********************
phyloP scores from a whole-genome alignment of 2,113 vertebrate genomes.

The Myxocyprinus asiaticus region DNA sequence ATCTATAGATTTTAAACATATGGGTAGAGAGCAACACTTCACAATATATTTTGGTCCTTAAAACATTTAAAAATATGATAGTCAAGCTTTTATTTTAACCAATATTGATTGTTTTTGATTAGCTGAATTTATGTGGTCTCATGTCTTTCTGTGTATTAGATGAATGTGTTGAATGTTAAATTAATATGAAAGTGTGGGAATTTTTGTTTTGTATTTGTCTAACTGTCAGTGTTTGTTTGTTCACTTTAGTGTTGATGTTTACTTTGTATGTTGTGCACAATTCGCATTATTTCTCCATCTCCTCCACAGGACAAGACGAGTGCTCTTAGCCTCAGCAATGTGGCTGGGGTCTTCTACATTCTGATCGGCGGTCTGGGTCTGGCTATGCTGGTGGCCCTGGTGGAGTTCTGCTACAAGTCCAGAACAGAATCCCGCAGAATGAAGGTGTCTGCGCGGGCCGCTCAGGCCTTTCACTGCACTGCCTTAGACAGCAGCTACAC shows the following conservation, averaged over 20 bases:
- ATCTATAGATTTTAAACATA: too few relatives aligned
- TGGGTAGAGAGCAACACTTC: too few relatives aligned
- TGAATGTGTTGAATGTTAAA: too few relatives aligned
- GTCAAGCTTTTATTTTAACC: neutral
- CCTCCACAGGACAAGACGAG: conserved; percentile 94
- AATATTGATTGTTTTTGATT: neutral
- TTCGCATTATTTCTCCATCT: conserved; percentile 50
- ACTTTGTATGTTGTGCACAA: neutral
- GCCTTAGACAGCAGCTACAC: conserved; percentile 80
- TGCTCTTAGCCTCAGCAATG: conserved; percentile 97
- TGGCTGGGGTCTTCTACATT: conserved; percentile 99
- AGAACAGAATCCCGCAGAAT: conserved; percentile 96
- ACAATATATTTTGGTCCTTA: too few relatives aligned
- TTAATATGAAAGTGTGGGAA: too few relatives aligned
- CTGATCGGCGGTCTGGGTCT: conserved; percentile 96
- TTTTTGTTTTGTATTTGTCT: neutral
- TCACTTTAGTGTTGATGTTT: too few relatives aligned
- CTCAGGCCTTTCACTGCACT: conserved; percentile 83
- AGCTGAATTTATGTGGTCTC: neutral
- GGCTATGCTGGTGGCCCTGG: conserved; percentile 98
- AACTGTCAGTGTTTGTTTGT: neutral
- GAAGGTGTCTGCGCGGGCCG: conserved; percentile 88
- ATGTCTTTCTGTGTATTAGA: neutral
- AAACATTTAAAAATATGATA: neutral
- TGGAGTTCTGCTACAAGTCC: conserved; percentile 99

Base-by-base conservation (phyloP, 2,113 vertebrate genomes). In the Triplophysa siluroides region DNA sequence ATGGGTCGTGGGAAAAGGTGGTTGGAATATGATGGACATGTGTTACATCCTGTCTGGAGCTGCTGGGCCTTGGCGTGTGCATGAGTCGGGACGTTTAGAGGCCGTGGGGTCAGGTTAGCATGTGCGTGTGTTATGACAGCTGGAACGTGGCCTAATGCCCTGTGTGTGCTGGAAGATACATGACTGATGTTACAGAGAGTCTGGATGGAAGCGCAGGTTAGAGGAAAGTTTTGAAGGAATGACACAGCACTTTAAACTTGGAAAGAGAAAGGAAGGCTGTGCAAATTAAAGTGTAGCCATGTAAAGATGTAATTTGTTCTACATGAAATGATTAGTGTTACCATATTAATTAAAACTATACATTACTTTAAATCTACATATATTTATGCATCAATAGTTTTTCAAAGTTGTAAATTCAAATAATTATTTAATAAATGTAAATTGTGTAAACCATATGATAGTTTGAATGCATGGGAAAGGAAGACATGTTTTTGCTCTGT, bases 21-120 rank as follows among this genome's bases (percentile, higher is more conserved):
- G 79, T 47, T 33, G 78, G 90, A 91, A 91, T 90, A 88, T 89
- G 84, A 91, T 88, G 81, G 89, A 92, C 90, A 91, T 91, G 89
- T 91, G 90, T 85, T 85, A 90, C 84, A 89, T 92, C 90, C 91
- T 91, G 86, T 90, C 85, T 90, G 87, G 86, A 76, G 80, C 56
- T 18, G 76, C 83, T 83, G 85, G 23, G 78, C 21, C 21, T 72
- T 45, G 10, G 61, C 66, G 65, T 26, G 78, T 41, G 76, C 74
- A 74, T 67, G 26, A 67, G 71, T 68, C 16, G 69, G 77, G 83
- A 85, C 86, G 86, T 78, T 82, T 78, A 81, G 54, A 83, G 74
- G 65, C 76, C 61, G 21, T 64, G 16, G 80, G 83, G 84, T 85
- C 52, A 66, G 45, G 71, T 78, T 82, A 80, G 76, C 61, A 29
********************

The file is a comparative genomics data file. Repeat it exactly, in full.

phyloP scores from a whole-genome alignment of 2,113 vertebrate genomes.

The Myxocyprinus asiaticus region DNA sequence ATCTATAGATTTTAAACATATGGGTAGAGAGCAACACTTCACAATATATTTTGGTCCTTAAAACATTTAAAAATATGATAGTCAAGCTTTTATTTTAACCAATATTGATTGTTTTTGATTAGCTGAATTTATGTGGTCTCATGTCTTTCTGTGTATTAGATGAATGTGTTGAATGTTAAATTAATATGAAAGTGTGGGAATTTTTGTTTTGTATTTGTCTAACTGTCAGTGTTTGTTTGTTCACTTTAGTGTTGATGTTTACTTTGTATGTTGTGCACAATTCGCATTATTTCTCCATCTCCTCCACAGGACAAGACGAGTGCTCTTAGCCTCAGCAATGTGGCTGGGGTCTTCTACATTCTGATCGGCGGTCTGGGTCTGGCTATGCTGGTGGCCCTGGTGGAGTTCTGCTACAAGTCCAGAACAGAATCCCGCAGAATGAAGGTGTCTGCGCGGGCCGCTCAGGCCTTTCACTGCACTGCCTTAGACAGCAGCTACAC shows the following conservation, averaged over 20 bases:
- ATCTATAGATTTTAAACATA: too few relatives aligned
- TGGGTAGAGAGCAACACTTC: too few relatives aligned
- TGAATGTGTTGAATGTTAAA: too few relatives aligned
- GTCAAGCTTTTATTTTAACC: neutral
- CCTCCACAGGACAAGACGAG: conserved; percentile 94
- AATATTGATTGTTTTTGATT: neutral
- TTCGCATTATTTCTCCATCT: conserved; percentile 50
- ACTTTGTATGTTGTGCACAA: neutral
- GCCTTAGACAGCAGCTACAC: conserved; percentile 80
- TGCTCTTAGCCTCAGCAATG: conserved; percentile 97
- TGGCTGGGGTCTTCTACATT: conserved; percentile 99
- AGAACAGAATCCCGCAGAAT: conserved; percentile 96
- ACAATATATTTTGGTCCTTA: too few relatives aligned
- TTAATATGAAAGTGTGGGAA: too few relatives aligned
- CTGATCGGCGGTCTGGGTCT: conserved; percentile 96
- TTTTTGTTTTGTATTTGTCT: neutral
- TCACTTTAGTGTTGATGTTT: too few relatives aligned
- CTCAGGCCTTTCACTGCACT: conserved; percentile 83
- AGCTGAATTTATGTGGTCTC: neutral
- GGCTATGCTGGTGGCCCTGG: conserved; percentile 98
- AACTGTCAGTGTTTGTTTGT: neutral
- GAAGGTGTCTGCGCGGGCCG: conserved; percentile 88
- ATGTCTTTCTGTGTATTAGA: neutral
- AAACATTTAAAAATATGATA: neutral
- TGGAGTTCTGCTACAAGTCC: conserved; percentile 99

Base-by-base conservation (phyloP, 2,113 vertebrate genomes). In the Triplophysa siluroides region DNA sequence ATGGGTCGTGGGAAAAGGTGGTTGGAATATGATGGACATGTGTTACATCCTGTCTGGAGCTGCTGGGCCTTGGCGTGTGCATGAGTCGGGACGTTTAGAGGCCGTGGGGTCAGGTTAGCATGTGCGTGTGTTATGACAGCTGGAACGTGGCCTAATGCCCTGTGTGTGCTGGAAGATACATGACTGATGTTACAGAGAGTCTGGATGGAAGCGCAGGTTAGAGGAAAGTTTTGAAGGAATGACACAGCACTTTAAACTTGGAAAGAGAAAGGAAGGCTGTGCAAATTAAAGTGTAGCCATGTAAAGATGTAATTTGTTCTACATGAAATGATTAGTGTTACCATATTAATTAAAACTATACATTACTTTAAATCTACATATATTTATGCATCAATAGTTTTTCAAAGTTGTAAATTCAAATAATTATTTAATAAATGTAAATTGTGTAAACCATATGATAGTTTGAATGCATGGGAAAGGAAGACATGTTTTTGCTCTGT, bases 21-120 rank as follows among this genome's bases (percentile, higher is more conserved):
- G 79, T 47, T 33, G 78, G 90, A 91, A 91, T 90, A 88, T 89
- G 84, A 91, T 88, G 81, G 89, A 92, C 90, A 91, T 91, G 89
- T 91, G 90, T 85, T 85, A 90, C 84, A 89, T 92, C 90, C 91
- T 91, G 86, T 90, C 85, T 90, G 87, G 86, A 76, G 80, C 56
- T 18, G 76, C 83, T 83, G 85, G 23, G 78, C 21, C 21, T 72
- T 45, G 10, G 61, C 66, G 65, T 26, G 78, T 41, G 76, C 74
- A 74, T 67, G 26, A 67, G 71, T 68, C 16, G 69, G 77, G 83
- A 85, C 86, G 86, T 78, T 82, T 78, A 81, G 54, A 83, G 74
- G 65, C 76, C 61, G 21, T 64, G 16, G 80, G 83, G 84, T 85
- C 52, A 66, G 45, G 71, T 78, T 82, A 80, G 76, C 61, A 29